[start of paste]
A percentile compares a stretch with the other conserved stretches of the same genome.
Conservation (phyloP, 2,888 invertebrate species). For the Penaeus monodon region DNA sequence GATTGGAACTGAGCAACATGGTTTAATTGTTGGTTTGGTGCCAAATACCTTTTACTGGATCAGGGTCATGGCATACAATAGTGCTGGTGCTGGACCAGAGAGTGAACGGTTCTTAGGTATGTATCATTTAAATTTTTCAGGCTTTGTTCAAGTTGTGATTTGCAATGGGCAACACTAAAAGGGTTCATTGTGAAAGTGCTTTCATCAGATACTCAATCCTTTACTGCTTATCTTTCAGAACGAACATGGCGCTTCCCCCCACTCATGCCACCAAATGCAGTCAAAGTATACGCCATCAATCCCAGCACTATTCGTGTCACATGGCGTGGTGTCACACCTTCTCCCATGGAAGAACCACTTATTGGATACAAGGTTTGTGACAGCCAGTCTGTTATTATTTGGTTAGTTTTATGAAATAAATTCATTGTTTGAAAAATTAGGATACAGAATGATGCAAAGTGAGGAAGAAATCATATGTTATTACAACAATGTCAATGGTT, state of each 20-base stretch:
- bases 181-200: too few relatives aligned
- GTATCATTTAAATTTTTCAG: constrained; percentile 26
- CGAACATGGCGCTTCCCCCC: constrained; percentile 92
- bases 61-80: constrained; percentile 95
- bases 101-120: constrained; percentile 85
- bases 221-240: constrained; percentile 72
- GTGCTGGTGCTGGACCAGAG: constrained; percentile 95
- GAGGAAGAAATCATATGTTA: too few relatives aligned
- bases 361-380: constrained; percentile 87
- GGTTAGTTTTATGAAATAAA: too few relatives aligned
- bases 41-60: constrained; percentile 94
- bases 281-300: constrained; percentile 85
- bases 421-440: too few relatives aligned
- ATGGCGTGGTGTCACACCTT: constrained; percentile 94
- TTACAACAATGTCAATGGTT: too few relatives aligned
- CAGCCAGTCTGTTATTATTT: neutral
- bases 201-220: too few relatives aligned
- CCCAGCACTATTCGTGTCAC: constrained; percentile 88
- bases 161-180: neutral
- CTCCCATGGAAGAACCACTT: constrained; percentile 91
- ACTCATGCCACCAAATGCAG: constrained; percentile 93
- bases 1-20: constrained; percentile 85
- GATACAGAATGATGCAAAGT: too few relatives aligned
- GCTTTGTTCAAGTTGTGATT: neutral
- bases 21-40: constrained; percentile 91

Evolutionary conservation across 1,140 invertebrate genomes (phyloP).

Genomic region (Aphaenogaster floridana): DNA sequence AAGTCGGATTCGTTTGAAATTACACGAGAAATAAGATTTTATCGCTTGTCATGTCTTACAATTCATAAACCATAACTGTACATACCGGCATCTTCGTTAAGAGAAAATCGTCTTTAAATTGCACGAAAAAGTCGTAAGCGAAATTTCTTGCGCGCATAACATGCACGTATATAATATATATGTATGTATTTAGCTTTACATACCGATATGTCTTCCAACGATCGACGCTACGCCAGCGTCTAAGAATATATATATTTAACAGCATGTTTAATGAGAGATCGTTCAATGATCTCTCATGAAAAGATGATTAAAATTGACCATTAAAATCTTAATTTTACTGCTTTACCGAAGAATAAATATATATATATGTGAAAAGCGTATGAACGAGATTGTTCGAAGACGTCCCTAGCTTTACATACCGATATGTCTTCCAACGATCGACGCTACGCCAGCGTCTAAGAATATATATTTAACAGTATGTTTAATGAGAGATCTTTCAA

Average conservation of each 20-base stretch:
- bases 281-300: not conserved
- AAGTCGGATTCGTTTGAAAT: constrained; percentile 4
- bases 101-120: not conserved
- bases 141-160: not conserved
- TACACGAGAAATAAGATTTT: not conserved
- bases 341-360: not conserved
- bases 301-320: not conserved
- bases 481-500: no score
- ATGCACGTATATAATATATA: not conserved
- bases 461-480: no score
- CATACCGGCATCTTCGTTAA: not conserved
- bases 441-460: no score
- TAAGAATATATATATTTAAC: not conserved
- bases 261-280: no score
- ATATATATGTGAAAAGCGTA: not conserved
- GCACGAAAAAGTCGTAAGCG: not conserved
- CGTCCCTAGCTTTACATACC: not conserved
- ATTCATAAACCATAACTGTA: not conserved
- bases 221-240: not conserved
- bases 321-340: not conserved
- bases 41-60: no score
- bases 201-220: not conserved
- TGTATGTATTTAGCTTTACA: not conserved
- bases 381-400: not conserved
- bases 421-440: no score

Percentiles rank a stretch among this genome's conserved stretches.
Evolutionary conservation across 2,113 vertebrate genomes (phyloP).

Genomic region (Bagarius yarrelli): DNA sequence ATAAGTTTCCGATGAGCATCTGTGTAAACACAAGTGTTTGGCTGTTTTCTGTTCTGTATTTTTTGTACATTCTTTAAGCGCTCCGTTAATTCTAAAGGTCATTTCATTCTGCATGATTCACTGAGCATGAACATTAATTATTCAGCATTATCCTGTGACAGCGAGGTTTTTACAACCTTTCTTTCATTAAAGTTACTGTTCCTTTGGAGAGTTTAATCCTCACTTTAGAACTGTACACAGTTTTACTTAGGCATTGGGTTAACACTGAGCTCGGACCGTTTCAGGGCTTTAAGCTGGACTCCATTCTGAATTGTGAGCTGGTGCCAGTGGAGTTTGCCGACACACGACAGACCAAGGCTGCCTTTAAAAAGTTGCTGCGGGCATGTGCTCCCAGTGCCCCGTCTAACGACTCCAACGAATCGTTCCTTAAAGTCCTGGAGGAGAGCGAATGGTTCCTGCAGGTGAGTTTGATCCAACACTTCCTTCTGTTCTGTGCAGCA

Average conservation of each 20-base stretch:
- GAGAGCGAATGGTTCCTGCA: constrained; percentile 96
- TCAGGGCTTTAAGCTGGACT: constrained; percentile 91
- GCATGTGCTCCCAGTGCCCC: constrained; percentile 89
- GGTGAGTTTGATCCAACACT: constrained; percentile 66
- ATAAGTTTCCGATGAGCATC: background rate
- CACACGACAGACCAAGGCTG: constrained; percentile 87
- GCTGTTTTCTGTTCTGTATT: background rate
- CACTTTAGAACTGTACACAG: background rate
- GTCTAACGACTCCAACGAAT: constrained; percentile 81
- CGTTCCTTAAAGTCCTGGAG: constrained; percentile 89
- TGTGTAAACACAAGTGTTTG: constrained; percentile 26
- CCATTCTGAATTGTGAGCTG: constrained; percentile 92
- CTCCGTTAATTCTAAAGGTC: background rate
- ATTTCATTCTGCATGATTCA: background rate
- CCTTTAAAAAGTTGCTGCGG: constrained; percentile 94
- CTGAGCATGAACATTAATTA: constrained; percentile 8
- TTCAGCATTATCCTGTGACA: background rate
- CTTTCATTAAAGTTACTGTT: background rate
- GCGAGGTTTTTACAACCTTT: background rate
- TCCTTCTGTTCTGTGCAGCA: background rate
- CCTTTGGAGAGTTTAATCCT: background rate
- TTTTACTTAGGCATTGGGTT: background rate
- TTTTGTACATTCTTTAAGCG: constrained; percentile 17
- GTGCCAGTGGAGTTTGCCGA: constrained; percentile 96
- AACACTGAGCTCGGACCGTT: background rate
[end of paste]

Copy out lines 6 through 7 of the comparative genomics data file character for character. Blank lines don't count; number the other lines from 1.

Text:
- bases 61-80: constrained; percentile 95
- bases 101-120: constrained; percentile 85